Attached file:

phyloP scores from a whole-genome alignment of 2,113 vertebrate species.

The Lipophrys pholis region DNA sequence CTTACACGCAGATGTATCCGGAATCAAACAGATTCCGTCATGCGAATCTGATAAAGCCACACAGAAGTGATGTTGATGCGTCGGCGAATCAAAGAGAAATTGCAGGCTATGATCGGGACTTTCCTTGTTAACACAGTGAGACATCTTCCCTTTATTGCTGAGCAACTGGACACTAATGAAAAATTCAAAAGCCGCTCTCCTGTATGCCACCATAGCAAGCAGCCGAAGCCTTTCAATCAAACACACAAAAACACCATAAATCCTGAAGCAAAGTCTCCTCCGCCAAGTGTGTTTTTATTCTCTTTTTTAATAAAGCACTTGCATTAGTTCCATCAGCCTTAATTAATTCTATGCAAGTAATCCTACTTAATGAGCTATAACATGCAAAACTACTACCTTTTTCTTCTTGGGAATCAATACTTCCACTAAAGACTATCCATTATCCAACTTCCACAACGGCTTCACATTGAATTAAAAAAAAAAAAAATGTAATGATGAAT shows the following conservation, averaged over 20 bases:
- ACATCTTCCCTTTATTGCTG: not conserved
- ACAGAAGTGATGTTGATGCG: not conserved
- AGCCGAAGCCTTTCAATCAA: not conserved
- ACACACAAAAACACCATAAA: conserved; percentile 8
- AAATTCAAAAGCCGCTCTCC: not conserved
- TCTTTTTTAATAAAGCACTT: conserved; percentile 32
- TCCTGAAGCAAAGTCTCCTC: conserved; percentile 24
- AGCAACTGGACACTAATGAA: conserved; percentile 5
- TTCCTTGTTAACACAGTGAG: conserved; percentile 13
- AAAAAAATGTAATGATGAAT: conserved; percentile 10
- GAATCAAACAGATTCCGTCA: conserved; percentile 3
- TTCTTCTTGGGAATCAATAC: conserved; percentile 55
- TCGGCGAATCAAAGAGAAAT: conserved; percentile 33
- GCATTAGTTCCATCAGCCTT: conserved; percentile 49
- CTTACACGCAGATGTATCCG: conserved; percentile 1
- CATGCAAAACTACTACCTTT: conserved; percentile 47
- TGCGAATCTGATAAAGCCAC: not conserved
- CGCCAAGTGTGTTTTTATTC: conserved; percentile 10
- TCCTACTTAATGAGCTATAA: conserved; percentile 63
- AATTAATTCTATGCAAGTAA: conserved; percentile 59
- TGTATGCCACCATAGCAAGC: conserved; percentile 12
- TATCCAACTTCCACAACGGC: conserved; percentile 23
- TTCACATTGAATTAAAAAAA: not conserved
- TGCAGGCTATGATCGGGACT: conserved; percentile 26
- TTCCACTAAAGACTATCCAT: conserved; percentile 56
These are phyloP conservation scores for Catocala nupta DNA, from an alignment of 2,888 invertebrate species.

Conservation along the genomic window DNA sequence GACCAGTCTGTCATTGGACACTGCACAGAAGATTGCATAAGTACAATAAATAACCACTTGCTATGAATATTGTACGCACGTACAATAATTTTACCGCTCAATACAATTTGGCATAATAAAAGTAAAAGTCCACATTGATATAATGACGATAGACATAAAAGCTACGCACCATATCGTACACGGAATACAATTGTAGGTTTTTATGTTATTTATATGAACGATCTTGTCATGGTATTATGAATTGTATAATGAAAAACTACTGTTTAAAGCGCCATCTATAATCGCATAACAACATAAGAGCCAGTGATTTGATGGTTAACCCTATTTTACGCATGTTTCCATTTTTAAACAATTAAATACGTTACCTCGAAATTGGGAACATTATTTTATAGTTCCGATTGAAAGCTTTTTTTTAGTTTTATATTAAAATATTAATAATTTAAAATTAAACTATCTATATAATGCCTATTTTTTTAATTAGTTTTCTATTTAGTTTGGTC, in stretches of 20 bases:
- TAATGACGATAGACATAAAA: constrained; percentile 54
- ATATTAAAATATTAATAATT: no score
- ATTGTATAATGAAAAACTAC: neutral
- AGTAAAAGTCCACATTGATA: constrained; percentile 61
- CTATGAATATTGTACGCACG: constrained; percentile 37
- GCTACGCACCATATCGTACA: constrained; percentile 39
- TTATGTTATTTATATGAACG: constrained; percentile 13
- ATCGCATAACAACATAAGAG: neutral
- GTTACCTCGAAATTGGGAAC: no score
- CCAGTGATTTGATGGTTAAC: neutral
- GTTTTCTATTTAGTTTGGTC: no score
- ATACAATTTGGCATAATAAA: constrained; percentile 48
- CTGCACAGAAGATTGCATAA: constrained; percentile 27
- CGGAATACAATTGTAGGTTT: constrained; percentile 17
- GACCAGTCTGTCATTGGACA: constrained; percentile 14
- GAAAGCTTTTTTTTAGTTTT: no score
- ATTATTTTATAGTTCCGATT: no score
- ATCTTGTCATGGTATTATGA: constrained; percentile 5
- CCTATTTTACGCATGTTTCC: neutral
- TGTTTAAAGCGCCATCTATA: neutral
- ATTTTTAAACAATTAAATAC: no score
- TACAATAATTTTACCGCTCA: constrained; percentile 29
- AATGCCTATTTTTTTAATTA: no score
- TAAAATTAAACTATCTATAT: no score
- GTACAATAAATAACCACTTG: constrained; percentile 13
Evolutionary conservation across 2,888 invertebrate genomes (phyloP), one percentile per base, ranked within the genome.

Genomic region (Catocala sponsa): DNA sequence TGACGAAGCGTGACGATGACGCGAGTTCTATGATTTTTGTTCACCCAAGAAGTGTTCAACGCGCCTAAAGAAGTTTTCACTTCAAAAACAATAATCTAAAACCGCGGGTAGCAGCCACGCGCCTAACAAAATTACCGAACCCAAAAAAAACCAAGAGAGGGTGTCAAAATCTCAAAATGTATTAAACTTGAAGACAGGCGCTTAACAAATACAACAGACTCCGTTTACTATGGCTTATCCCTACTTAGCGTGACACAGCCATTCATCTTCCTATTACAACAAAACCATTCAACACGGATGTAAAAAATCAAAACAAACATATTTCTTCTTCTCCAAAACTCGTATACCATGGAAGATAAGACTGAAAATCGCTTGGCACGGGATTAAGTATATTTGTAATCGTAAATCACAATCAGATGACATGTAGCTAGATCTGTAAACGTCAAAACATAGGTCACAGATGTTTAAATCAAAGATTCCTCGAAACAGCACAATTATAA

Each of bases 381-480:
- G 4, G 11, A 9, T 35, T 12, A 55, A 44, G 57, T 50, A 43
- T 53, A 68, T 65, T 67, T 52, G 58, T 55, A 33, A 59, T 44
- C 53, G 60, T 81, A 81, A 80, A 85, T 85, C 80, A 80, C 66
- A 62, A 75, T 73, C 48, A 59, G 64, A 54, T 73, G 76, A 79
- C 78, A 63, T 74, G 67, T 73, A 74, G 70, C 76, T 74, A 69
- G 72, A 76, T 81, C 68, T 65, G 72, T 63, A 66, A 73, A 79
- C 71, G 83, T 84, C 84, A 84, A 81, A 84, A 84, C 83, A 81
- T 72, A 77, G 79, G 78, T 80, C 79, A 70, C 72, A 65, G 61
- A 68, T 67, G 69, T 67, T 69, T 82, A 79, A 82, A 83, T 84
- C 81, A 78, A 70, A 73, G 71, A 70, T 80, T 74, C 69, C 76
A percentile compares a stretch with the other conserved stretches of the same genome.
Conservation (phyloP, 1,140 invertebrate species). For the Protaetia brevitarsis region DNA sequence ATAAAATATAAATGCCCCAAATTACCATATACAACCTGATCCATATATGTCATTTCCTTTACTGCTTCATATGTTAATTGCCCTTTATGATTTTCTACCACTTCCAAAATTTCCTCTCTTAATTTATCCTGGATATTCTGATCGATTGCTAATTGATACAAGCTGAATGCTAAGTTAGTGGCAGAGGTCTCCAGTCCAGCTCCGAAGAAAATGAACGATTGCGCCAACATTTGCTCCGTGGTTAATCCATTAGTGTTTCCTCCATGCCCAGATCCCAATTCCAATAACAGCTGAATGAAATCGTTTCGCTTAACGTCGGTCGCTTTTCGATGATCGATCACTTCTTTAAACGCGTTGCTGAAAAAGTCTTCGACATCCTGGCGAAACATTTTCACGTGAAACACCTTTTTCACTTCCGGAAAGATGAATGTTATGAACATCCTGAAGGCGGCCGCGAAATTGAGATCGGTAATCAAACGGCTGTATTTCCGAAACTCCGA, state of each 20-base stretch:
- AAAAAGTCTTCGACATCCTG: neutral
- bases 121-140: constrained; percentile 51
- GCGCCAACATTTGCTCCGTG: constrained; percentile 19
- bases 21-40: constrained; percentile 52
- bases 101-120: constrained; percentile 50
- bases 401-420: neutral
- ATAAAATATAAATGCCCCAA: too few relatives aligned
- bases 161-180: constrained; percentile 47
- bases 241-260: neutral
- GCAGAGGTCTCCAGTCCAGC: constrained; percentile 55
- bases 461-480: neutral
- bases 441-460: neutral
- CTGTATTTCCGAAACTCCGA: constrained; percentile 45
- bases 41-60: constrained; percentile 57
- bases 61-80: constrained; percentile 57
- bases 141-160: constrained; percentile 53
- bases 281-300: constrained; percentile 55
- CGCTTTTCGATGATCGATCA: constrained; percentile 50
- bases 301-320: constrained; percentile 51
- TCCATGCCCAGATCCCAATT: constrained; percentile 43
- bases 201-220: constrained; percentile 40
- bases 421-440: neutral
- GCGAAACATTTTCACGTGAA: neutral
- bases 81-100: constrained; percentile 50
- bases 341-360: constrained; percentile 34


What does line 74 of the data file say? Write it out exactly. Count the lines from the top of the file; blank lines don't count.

- bases 101-120: constrained; percentile 50